OCEANSIDE — The Oceanside Unified School District board approved the 2023-24 fiscal year budget on June 27, reporting a $4.1 million surplus safe from recently proposed state cuts to grant funding.
The surplus is the result of a combined summary of restricted and unrestricted funds, leaving an overall ending balance of $50.5 million in reserves.
The board approved the budget days before Gov. Gavin Newsom and the state legislature agreed to meet in the middle regarding proposed budget cuts to address the state’s more than $30 billion deficit.
Funding for arts and music in California schools will decrease by $200 million and pandemic-era learning recovery grant funding by $1.6 billion.
According to Andrea Norman, the school district’s associate superintendent of business services, staff did not include those grant opportunities in the budget.
Despite the surplus, the district remains wary of the following two fiscal years as assistance funding from the Covid pandemic falls off the books. Staff predicts only $440,000 in surplus funds for FY 2024-25 and a $8.4 million deficit in FY 2025-26.
Another factor in the school district’s drop in revenue is declining enrollment, averaging a loss of about 410 students annually. Statewide, public school districts are suffering from fewer students, with enrollment dropping approximately 8.6% since the 2015-16 school year.
While some funds have been cut, state lawmakers also approved a historically high 8.22% cost-of-living adjustment for schools this year in response to rising costs across the board, which the governor intends to fully fund.
Todd Maddison, an Oceanside resident and regular critic of the district’s financial choices, suggested that additional money could be used to decrease class sizes.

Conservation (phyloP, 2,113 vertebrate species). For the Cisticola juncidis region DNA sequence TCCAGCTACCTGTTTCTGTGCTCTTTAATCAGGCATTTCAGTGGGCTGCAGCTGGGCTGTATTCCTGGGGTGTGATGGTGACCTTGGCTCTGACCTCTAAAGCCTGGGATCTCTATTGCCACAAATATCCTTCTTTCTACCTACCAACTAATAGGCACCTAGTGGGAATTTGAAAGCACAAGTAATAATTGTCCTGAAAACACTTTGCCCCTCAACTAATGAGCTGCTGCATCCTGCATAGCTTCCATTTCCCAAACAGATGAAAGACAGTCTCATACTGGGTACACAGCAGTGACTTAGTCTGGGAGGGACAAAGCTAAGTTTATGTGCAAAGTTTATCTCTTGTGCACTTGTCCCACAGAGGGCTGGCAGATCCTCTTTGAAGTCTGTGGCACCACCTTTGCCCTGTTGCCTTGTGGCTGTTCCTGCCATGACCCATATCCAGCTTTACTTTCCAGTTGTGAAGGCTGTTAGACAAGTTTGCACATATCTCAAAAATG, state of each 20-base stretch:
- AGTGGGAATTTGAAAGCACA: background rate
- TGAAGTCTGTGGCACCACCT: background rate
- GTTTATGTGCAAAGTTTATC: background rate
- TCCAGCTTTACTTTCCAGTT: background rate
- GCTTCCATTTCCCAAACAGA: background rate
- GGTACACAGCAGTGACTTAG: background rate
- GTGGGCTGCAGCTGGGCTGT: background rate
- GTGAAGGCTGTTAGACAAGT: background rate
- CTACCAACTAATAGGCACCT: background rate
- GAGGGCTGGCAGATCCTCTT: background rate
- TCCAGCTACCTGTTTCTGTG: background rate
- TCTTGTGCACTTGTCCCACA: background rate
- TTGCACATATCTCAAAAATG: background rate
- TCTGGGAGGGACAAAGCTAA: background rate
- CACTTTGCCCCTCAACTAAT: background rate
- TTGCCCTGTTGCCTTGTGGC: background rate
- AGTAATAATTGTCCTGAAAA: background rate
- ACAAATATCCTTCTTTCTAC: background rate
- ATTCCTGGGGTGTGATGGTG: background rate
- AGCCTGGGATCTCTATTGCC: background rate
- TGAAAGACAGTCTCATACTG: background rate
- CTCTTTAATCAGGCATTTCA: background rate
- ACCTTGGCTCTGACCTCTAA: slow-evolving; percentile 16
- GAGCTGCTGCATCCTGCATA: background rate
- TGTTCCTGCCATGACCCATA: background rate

“Why doesn’t that give us enough money to lower class sizes? For every dollar we put in we could reduce class sizes by one student,” Maddison said. “If we started that today we’d be moving in the right direction – if we did that for the next few budget cycles we’d made significant progress – but we’re not doing that.”
The district has been working to reduce class sizes over the last few years. Since Superintendent Julie Vitale assumed her role during the 2018-19 school year, class sizes have decreased by an average of about 1 student per year.
In a separate action from the budget, the school board approved borrowing no more than $40 million from the county to address a potential cash flow deficit.
School districts receive most of their funding from property taxes in bulk payments typically in December or April, which sometimes result in a cash flow deficit to manage ongoing monthly payments in between those payments. Districts are allowed to borrow money known as TRANS, which are short-term financings issued by California school and community college districts to manage cash flow deficits.
Norman said the exact amount to be borrowed, if any, hasn’t been decided. She also said the borrowed funds will not impact the district’s budget.
“It’s purely our cash flow, the money coming in and going out,” she said. “It doesn’t impact our budget overall.”